By Alen Slijepcevic
It is a great honor to be elected as the new President for the International Association of Wildfire (IAWF). It is especially significant that for the first time there is a president outside of the USA. After the announcement of my acceptance, one of the first comments I received was from a European colleague stating how surprised he was that someone outside the US could be elected as a President. That shows that our mission and vision are still not clear to a worldwide fire community and that we have a lot more work to do.
Making our mission and vision clear is the focus of IAWF’s board and leadership, and as we transition I would like to thank past-president Tom Zimmerman for the great leadership he has provided in setting the IAWF on the path of a greater strategic planning focus and future sustainability. Our Strategic Plan and the Annual Report are testaments to the legacy that he is leaving behind. It was a privilege to serve as his Vice-President over the last two years.
I would also like to congratulate our newly elected executive committee members, Toddi Steelman as the new Vice President and Steve Miller as the new Secretary. With the new team on board, we have a solid Strategic Plan to implement. This means that we will strive to enhance the value offering to our members with an aim to increase our membership, especially in the parts of the world where we are underrepresented such as Europe, South America, Asia and Africa. The focus of the IAWF has always been designed to connect the wildland fire community and provide a knowledge-sharing platform through our journal, magazine and conferences. With the increased frequency and severity of large fire events, our knowledge sharing will need to extend to our communities living in the wildfire (bushfire) prone areas as the agencies cannot deal with the magnitude of the problem by themselves. The will lead to an increase of community resilience as a part of the broader solutions to deal with the fire management issues into the future.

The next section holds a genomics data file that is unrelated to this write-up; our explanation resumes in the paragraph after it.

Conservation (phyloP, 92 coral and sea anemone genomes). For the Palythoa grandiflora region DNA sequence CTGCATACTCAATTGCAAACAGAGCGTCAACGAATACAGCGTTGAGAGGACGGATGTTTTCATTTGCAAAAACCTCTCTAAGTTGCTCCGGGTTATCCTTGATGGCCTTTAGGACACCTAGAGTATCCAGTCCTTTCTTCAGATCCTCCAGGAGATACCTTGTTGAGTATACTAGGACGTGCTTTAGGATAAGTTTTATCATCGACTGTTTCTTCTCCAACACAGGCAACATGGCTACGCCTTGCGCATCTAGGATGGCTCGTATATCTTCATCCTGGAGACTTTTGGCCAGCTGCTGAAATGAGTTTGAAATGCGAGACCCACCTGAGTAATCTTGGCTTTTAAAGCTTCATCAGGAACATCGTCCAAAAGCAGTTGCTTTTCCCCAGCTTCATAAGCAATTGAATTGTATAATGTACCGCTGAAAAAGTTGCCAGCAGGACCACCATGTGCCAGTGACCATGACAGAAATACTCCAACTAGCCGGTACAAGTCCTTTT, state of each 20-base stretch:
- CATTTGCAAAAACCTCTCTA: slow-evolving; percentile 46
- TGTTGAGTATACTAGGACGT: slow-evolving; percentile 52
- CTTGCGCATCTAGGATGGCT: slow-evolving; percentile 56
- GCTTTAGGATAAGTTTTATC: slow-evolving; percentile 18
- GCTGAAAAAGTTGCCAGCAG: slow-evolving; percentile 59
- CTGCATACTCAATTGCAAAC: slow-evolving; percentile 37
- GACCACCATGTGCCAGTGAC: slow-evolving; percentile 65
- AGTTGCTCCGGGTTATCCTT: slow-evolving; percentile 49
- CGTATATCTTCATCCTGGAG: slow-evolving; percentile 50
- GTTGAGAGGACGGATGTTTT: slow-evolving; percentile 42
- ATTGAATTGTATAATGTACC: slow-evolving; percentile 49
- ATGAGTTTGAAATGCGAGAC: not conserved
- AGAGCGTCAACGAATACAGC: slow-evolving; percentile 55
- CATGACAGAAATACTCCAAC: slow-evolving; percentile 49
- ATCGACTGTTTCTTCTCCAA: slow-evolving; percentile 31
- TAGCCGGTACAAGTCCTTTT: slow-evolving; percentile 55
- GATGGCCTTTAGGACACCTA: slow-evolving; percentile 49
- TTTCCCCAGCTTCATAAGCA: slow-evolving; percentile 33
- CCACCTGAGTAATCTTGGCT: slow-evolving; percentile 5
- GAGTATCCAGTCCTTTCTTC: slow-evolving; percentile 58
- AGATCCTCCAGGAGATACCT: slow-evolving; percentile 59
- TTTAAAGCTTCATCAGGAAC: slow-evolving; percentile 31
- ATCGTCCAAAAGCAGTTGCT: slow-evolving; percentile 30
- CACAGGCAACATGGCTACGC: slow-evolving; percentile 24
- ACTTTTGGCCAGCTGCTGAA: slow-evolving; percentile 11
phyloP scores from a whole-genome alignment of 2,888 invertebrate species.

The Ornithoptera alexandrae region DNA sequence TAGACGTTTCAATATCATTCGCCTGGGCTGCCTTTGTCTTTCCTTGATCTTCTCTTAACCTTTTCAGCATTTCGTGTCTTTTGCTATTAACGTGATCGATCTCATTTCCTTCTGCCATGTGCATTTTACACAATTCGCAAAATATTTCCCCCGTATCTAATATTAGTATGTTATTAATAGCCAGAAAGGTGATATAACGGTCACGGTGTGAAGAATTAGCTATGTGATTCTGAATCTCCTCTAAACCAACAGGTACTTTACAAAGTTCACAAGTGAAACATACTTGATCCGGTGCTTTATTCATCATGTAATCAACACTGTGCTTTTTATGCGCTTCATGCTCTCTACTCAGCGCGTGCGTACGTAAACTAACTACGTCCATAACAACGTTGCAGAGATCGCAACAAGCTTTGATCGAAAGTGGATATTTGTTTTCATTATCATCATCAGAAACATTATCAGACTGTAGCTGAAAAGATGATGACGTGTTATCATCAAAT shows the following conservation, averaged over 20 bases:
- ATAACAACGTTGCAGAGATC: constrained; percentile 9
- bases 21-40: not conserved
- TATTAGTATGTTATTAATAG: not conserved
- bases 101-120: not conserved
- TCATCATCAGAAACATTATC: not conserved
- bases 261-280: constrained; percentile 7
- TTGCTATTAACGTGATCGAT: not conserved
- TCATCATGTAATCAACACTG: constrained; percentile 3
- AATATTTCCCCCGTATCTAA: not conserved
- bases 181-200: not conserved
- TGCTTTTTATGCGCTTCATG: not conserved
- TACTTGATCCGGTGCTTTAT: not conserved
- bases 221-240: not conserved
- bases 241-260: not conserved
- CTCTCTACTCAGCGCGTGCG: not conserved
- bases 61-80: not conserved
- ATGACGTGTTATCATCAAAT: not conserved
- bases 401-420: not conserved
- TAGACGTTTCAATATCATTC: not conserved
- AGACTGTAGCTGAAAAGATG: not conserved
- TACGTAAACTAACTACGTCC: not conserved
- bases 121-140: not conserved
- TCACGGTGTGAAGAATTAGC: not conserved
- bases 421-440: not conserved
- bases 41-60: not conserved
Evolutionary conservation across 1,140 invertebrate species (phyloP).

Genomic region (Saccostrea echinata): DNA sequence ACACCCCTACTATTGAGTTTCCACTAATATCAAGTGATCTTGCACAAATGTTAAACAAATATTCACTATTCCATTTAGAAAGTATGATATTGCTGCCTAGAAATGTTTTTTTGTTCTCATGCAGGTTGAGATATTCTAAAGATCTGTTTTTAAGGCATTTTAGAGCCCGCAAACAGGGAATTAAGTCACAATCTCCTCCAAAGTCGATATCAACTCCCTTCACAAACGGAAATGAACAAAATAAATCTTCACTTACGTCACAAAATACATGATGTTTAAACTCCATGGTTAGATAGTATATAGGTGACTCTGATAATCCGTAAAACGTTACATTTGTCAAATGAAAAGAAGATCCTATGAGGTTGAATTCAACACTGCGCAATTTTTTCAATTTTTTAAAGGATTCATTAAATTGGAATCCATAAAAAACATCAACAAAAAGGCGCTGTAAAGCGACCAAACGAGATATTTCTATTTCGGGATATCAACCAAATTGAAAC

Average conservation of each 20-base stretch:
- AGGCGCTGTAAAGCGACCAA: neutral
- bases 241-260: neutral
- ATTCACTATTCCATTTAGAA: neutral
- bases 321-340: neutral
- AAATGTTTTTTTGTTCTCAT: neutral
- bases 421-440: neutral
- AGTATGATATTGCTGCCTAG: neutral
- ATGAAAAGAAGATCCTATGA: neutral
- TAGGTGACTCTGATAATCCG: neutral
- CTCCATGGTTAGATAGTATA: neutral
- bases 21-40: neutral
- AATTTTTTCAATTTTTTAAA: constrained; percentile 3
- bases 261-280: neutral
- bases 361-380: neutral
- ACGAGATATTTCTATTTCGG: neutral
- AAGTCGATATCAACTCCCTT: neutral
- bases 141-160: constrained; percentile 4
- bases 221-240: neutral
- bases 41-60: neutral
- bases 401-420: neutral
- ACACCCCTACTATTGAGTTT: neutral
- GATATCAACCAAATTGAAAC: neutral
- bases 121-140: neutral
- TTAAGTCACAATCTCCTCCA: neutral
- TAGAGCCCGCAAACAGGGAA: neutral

Over the next two years I want to increase focus on the following areas:
- Improve the value offering to the membership
- Increase our membership so we can truly represent the global wildfire community
- Increase the diversity of participation in the IAWF – gender, race and age
- Develop position papers for the issues that are the same or similar across the globe
- Build on our real links with Association for Fire Ecology in the US, Pau Costa in Europe, the International Fire Aviation Working Group, the Global Fire Monitoring Center, and so many other wildfire groups around the world
- Future-proof the financial sustainability of the IAWF.
There are a number of drivers and influencers impacting on fire management:
- Climate change and
its feedback loop (change of vegetation types)
- Land use changes
- Budgetary limitations
- Demographic changes
(sea/tree changes, immigration, etc) which leads to different population
living in rural areas. This leads to loss of volunteerism and/or increased